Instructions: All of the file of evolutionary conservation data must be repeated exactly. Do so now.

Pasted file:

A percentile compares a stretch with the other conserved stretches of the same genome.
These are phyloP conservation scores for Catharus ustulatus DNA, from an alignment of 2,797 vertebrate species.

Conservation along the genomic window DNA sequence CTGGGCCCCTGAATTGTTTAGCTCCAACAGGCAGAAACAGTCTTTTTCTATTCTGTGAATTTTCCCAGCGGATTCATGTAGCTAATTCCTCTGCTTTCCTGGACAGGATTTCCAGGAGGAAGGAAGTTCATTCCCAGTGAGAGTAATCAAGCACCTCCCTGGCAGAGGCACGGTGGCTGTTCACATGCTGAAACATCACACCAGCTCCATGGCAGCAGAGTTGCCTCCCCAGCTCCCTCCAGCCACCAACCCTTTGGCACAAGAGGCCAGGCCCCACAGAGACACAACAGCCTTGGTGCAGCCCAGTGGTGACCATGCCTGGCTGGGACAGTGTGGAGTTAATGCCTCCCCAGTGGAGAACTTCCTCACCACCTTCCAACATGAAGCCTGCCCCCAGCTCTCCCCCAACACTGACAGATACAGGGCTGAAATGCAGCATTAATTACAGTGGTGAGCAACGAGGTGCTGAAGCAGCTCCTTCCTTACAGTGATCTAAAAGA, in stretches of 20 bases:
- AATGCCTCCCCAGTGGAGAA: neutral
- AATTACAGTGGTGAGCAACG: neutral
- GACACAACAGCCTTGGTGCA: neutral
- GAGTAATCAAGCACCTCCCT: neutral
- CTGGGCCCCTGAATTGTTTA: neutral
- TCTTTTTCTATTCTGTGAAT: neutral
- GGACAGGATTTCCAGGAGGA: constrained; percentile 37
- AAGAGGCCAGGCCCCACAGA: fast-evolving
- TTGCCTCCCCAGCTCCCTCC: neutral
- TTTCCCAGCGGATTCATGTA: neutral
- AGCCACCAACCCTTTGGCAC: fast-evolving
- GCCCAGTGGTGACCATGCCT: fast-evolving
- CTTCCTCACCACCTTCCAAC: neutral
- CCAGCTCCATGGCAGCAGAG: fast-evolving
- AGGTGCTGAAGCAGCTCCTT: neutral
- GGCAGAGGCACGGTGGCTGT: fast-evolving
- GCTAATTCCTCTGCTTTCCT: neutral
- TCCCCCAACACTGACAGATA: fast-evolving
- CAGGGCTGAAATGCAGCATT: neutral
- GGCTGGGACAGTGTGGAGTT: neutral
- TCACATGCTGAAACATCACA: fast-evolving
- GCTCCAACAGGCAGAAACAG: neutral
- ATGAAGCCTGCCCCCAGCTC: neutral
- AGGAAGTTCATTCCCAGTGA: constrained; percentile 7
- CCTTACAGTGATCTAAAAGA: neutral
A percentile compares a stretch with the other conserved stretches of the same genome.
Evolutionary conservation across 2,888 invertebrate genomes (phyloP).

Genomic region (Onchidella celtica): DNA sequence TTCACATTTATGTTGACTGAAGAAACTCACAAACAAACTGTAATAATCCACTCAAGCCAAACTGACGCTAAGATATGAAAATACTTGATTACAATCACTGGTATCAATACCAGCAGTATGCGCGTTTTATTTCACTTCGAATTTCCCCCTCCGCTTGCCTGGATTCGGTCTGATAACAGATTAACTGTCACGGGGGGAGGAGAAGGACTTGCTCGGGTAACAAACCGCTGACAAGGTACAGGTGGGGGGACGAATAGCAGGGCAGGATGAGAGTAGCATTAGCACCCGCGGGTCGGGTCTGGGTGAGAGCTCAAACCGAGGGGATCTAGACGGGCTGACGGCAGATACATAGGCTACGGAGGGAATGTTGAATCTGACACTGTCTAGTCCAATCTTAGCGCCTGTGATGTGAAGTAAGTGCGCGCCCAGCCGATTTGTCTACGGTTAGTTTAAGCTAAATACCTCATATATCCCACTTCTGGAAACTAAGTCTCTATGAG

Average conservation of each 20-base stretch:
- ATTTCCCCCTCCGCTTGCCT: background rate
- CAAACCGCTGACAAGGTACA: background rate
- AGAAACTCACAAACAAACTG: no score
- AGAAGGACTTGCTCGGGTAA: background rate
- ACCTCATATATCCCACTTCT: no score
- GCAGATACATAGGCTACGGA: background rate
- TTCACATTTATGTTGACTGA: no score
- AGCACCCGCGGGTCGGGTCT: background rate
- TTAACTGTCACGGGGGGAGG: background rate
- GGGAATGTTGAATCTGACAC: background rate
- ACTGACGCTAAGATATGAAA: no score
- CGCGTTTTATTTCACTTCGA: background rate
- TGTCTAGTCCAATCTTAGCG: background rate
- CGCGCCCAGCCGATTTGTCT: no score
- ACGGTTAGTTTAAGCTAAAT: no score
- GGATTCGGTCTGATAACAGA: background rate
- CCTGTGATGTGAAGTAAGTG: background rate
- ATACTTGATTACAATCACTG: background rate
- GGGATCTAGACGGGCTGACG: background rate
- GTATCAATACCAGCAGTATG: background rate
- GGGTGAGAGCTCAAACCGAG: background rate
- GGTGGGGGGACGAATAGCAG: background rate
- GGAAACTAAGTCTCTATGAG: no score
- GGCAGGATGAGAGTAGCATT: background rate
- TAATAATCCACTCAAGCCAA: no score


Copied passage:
A percentile compares a stretch with the other conserved stretches of the same genome.
These are phyloP conservation scores for Catharus ustulatus DNA, from an alignment of 2,797 vertebrate species.

Conservation along the genomic window DNA sequence CTGGGCCCCTGAATTGTTTAGCTCCAACAGGCAGAAACAGTCTTTTTCTATTCTGTGAATTTTCCCAGCGGATTCATGTAGCTAATTCCTCTGCTTTCCTGGACAGGATTTCCAGGAGGAAGGAAGTTCATTCCCAGTGAGAGTAATCAAGCACCTCCCTGGCAGAGGCACGGTGGCTGTTCACATGCTGAAACATCACACCAGCTCCATGGCAGCAGAGTTGCCTCCCCAGCTCCCTCCAGCCACCAACCCTTTGGCACAAGAGGCCAGGCCCCACAGAGACACAACAGCCTTGGTGCAGCCCAGTGGTGACCATGCCTGGCTGGGACAGTGTGGAGTTAATGCCTCCCCAGTGGAGAACTTCCTCACCACCTTCCAACATGAAGCCTGCCCCCAGCTCTCCCCCAACACTGACAGATACAGGGCTGAAATGCAGCATTAATTACAGTGGTGAGCAACGAGGTGCTGAAGCAGCTCCTTCCTTACAGTGATCTAAAAGA, in stretches of 20 bases:
- AATGCCTCCCCAGTGGAGAA: neutral
- AATTACAGTGGTGAGCAACG: neutral
- GACACAACAGCCTTGGTGCA: neutral
- GAGTAATCAAGCACCTCCCT: neutral
- CTGGGCCCCTGAATTGTTTA: neutral
- TCTTTTTCTATTCTGTGAAT: neutral
- GGACAGGATTTCCAGGAGGA: constrained; percentile 37
- AAGAGGCCAGGCCCCACAGA: fast-evolving
- TTGCCTCCCCAGCTCCCTCC: neutral
- TTTCCCAGCGGATTCATGTA: neutral
- AGCCACCAACCCTTTGGCAC: fast-evolving
- GCCCAGTGGTGACCATGCCT: fast-evolving
- CTTCCTCACCACCTTCCAAC: neutral
- CCAGCTCCATGGCAGCAGAG: fast-evolving
- AGGTGCTGAAGCAGCTCCTT: neutral
- GGCAGAGGCACGGTGGCTGT: fast-evolving
- GCTAATTCCTCTGCTTTCCT: neutral
- TCCCCCAACACTGACAGATA: fast-evolving
- CAGGGCTGAAATGCAGCATT: neutral
- GGCTGGGACAGTGTGGAGTT: neutral
- TCACATGCTGAAACATCACA: fast-evolving
- GCTCCAACAGGCAGAAACAG: neutral
- ATGAAGCCTGCCCCCAGCTC: neutral
- AGGAAGTTCATTCCCAGTGA: constrained; percentile 7
- CCTTACAGTGATCTAAAAGA: neutral
A percentile compares a stretch with the other conserved stretches of the same genome.
Evolutionary conservation across 2,888 invertebrate genomes (phyloP).

Genomic region (Onchidella celtica): DNA sequence TTCACATTTATGTTGACTGAAGAAACTCACAAACAAACTGTAATAATCCACTCAAGCCAAACTGACGCTAAGATATGAAAATACTTGATTACAATCACTGGTATCAATACCAGCAGTATGCGCGTTTTATTTCACTTCGAATTTCCCCCTCCGCTTGCCTGGATTCGGTCTGATAACAGATTAACTGTCACGGGGGGAGGAGAAGGACTTGCTCGGGTAACAAACCGCTGACAAGGTACAGGTGGGGGGACGAATAGCAGGGCAGGATGAGAGTAGCATTAGCACCCGCGGGTCGGGTCTGGGTGAGAGCTCAAACCGAGGGGATCTAGACGGGCTGACGGCAGATACATAGGCTACGGAGGGAATGTTGAATCTGACACTGTCTAGTCCAATCTTAGCGCCTGTGATGTGAAGTAAGTGCGCGCCCAGCCGATTTGTCTACGGTTAGTTTAAGCTAAATACCTCATATATCCCACTTCTGGAAACTAAGTCTCTATGAG

Average conservation of each 20-base stretch:
- ATTTCCCCCTCCGCTTGCCT: background rate
- CAAACCGCTGACAAGGTACA: background rate
- AGAAACTCACAAACAAACTG: no score
- AGAAGGACTTGCTCGGGTAA: background rate
- ACCTCATATATCCCACTTCT: no score
- GCAGATACATAGGCTACGGA: background rate
- TTCACATTTATGTTGACTGA: no score
- AGCACCCGCGGGTCGGGTCT: background rate
- TTAACTGTCACGGGGGGAGG: background rate
- GGGAATGTTGAATCTGACAC: background rate
- ACTGACGCTAAGATATGAAA: no score
- CGCGTTTTATTTCACTTCGA: background rate
- TGTCTAGTCCAATCTTAGCG: background rate
- CGCGCCCAGCCGATTTGTCT: no score
- ACGGTTAGTTTAAGCTAAAT: no score
- GGATTCGGTCTGATAACAGA: background rate
- CCTGTGATGTGAAGTAAGTG: background rate
- ATACTTGATTACAATCACTG: background rate
- GGGATCTAGACGGGCTGACG: background rate
- GTATCAATACCAGCAGTATG: background rate
- GGGTGAGAGCTCAAACCGAG: background rate
- GGTGGGGGGACGAATAGCAG: background rate
- GGAAACTAAGTCTCTATGAG: no score
- GGCAGGATGAGAGTAGCATT: background rate
- TAATAATCCACTCAAGCCAA: no score